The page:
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dvdrecord(C)


dvdrecord, cdrecord -- record DVDs or CDs from an image file

Syntax

dvdrecord [ options ] imagefile

Description

dvdrecord is a licensed port of the ProDVD utility, an enhanced version of the freeware cdrecord(1) utility. On SCO OpenServer Release 5.0.7 systems with dvdrecord, both names (cdrecord and dvdrecord) invoke the ProDVD version of the utility. Both types of drives use the same device nodes (/dev/cd*).

cdrecord(1) supports many options and formats that are beyond the scope of basic file archiving. This page documents the most common tasks for creating data CDs and DVDs and includes information specific to SCO OpenServer Release 5.0.7.

Listing available devices

To display a list of CD/DVD devices on the system, use the -scanbus option of the cdrecord(1) command:

dvdrecord -scanbus

A list of devices similar to this is displayed (SCSI addresses are shown regardless of the controller type):

   scsibus0:
         0,0,0   0) 'ATAPI '  'CD-RW 52X24X ' 'MB51' Removable CD-ROM
         0,1,0   1) *
         0,2,0   2) *
         0,3,0   3) *
         0,4,0   4) *
         0,5,0   5) *
         0,6,0   6) *
         0,7,0   7) *
In this case an ATAPI CD writer is the first device on an IDE controller (address 0,0,0).

cdrecord/dvdrecord default file (/etc/default/cdrecord)

This file contains the default device settings for cdrecord and dvdrecord. First are the device, speed, and buffer settings (note that the latter two are commented out):
   CDR_DEVICE=ide
   #CDR_SPEED=40
   #CDR_FIFOSIZE=4m
The CDR_DEVICE setting is actually an index into a table with a series of drive-specific defaults:
   # drive name    device  speed   fifosize driveropts
   #
   teac=           1,3,0   -1      -1      ""
   panasonic=      1,4,0   -1      -1      ""
   plextor=        1,4,0   -1      -1      ""
   sanyo=          1,4,0   -1      -1      burnfree
   yamaha=         1,5,0   -1      -1      ""
   ide=            0,0,0   -1      -1      burnfree
   cdrom=          0,6,0   2       1m      ""
The default entry is ide (as defined by CDR_DEVICE). Because a generic SCSI driver is used for all CD/DVD drives, the SCSI address scheme (host adapter, device, LUN) is used even with IDE controllers. At the same time, this scheme only applies to IDE controllers with CD/DVD drives (that is, the numbering of host adapters is not absolute.) For example, on a system with no SCSI adapters and two IDE controllers, the controller with the CD/DVD drive attached is host adapter 0 (even if it happens to be the secondary IDE controller).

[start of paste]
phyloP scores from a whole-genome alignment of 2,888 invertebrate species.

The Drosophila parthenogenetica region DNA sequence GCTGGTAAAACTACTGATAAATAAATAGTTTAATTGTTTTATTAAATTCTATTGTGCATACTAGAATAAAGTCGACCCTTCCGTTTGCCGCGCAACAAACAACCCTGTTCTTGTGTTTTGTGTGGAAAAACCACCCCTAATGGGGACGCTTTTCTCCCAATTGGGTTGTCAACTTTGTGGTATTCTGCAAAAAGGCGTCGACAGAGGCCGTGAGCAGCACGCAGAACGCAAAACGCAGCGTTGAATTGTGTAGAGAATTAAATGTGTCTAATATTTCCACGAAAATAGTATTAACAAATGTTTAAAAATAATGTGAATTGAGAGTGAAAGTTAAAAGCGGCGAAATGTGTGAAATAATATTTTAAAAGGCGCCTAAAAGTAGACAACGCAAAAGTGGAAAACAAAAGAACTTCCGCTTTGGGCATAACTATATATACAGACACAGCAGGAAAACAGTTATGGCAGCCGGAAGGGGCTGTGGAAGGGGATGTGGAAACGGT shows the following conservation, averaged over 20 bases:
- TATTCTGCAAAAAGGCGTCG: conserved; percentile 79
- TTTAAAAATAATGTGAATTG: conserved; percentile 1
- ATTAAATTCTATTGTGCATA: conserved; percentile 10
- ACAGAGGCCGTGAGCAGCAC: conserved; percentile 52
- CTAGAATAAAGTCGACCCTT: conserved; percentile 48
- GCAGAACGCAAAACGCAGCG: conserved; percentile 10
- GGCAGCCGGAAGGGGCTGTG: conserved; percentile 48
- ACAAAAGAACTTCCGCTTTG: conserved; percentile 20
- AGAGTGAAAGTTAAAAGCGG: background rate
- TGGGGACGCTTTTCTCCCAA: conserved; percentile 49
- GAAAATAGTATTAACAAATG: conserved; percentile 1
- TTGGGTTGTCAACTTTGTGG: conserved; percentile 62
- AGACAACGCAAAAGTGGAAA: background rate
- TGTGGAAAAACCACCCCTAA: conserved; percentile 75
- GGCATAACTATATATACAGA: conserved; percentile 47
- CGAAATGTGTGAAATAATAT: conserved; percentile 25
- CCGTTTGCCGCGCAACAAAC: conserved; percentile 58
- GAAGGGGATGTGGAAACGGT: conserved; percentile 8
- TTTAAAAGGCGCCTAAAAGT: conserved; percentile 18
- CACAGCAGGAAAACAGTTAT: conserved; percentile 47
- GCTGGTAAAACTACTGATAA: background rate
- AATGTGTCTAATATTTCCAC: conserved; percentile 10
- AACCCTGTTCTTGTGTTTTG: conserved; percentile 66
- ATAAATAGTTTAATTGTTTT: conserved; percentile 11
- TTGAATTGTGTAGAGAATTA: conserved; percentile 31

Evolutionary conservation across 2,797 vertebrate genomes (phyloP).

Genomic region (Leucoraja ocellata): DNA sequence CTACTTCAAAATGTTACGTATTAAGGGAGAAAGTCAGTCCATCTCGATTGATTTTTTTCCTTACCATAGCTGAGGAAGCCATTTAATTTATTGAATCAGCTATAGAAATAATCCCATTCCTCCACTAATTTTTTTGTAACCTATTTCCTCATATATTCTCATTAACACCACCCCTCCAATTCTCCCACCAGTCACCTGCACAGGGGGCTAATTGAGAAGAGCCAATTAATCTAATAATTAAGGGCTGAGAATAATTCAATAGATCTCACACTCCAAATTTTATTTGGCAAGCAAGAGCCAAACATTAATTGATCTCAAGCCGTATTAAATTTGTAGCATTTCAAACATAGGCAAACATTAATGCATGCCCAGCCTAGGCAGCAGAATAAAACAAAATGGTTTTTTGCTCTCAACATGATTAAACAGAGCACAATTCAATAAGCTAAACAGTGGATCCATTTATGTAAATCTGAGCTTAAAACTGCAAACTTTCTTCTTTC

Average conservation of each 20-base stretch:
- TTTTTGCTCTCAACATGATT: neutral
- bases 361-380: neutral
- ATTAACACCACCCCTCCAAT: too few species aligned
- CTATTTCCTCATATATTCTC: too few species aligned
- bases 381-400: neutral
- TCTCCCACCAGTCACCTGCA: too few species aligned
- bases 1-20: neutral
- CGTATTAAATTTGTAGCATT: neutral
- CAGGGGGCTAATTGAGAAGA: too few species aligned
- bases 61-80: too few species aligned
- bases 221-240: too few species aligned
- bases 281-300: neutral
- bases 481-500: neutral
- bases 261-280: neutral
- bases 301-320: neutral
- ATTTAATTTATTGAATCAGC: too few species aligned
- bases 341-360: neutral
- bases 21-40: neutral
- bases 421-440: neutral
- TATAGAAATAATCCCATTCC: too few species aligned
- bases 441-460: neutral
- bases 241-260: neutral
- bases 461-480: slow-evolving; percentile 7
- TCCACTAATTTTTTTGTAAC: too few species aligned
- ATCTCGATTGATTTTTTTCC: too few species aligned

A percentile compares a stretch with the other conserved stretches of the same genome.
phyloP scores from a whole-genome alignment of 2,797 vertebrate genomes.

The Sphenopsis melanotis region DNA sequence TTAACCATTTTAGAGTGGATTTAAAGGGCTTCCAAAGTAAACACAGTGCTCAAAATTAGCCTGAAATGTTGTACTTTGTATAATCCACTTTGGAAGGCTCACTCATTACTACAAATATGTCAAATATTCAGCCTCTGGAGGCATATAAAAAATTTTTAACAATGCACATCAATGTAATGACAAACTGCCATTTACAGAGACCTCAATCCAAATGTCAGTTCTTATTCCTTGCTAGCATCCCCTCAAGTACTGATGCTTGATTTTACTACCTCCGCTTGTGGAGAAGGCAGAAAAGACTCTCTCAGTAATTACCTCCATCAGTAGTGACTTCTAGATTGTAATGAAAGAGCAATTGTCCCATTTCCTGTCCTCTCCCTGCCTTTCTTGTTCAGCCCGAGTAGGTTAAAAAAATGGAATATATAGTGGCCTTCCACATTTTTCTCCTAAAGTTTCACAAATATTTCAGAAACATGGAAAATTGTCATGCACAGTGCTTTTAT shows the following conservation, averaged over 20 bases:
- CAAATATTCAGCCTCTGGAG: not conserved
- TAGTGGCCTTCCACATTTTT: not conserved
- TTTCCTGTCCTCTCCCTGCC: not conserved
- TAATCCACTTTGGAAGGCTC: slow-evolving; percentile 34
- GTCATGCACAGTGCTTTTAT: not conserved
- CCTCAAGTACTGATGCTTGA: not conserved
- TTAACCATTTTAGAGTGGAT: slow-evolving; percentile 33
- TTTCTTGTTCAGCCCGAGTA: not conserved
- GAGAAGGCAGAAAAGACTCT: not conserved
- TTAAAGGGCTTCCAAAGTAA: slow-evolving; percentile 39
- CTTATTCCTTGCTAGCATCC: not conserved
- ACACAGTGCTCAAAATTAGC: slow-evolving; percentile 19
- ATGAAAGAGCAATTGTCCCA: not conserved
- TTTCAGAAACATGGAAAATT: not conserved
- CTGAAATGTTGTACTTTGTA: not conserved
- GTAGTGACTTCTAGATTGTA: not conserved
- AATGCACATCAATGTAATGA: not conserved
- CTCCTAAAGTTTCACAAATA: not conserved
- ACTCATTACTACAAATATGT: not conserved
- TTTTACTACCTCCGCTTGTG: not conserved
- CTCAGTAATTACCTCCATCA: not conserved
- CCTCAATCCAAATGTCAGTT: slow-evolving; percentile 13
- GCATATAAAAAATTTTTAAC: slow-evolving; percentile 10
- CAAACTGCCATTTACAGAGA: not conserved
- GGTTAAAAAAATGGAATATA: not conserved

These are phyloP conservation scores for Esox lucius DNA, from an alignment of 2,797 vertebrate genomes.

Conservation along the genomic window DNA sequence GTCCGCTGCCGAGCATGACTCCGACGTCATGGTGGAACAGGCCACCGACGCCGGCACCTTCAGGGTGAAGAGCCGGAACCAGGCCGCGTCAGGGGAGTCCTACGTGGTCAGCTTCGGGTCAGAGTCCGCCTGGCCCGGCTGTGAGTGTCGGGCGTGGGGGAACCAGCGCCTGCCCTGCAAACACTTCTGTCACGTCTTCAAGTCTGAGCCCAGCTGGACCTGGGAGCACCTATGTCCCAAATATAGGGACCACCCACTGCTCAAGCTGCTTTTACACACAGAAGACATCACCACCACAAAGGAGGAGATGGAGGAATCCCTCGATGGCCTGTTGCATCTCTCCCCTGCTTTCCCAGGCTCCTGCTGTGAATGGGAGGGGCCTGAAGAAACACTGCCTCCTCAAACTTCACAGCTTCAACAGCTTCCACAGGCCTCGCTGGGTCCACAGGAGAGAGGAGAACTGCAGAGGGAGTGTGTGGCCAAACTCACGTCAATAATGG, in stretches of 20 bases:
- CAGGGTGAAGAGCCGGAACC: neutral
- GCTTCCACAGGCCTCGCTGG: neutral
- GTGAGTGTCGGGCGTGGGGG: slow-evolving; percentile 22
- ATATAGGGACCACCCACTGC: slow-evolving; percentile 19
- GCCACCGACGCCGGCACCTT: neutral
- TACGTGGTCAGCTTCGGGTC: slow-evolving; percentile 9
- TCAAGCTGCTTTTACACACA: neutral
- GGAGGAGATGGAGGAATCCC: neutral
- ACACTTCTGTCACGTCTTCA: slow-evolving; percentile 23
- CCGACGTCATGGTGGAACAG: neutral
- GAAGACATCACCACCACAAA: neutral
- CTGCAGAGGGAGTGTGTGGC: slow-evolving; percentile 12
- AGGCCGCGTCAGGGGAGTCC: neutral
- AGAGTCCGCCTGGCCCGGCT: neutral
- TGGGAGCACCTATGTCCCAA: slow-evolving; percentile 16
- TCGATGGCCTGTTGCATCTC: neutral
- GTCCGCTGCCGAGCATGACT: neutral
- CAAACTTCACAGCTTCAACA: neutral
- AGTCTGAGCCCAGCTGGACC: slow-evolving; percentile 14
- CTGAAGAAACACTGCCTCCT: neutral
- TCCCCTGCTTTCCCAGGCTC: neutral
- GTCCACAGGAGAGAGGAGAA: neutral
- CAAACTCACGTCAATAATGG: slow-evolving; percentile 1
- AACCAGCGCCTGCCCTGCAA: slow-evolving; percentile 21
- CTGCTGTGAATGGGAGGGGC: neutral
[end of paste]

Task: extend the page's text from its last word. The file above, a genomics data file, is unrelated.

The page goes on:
NOTE: On the command line, the LUN (0) can be omitted (as it is in the examples discussed here).

Note the default addresses for other drives are not realistic; be sure and change the device address in second column to match the actual drive settings. The other columns (speed, buffer size, and driver options) can be set as desired. A value of -1 indicates that the device uses its own default value. The quotes in the column indicate an empty option list; burnfree allocates a larger buffer for write operations (if supported by the drive). Other options are documented in cdrecord(1).

Creating a data disc

Before using cdrecord/dvdrecord to make a data disc you must first create an ISO image with mkisofs. This sample command creates an ISO9660 image of the working directory (.) with Joliet (-J) and RockRidge (-r) directory entries and stores it in the file /tmp/cdimg.iso:

mkisofs -r -J -o /tmp/cdimg.iso .

To write this image to a disc, you would use a command like this:

dvdrecord -v -eject dev=0,0 /tmp/cdimg.iso

The -v is optional and generates verbose output. The dev= argument can also be omitted if the default drive is defined in /etc/default/cdrecord. The -eject option ejects the disc when the process is complete. In addition, cdrecord displays a nine-second countdown to give you an opportunity to abort the command.

You can also perform a test burn using the -dummy option:

dvdrecord -v -dummy /tmp/cdimg.iso

The command is executed as specified, but the laser is not activated.


NOTE: The -dummy option may actually damage media on certain drives (rendering them unusable). The -dummy option cannot be used with DVD+R and DVD+RW media.

If the system is relatively idle (with little or no disk activity), it is possible to skip creating the image and pipe the output of mkisofs directly to cdrecord:

mkisofs -r /usr/home/cforbin | cdrecord -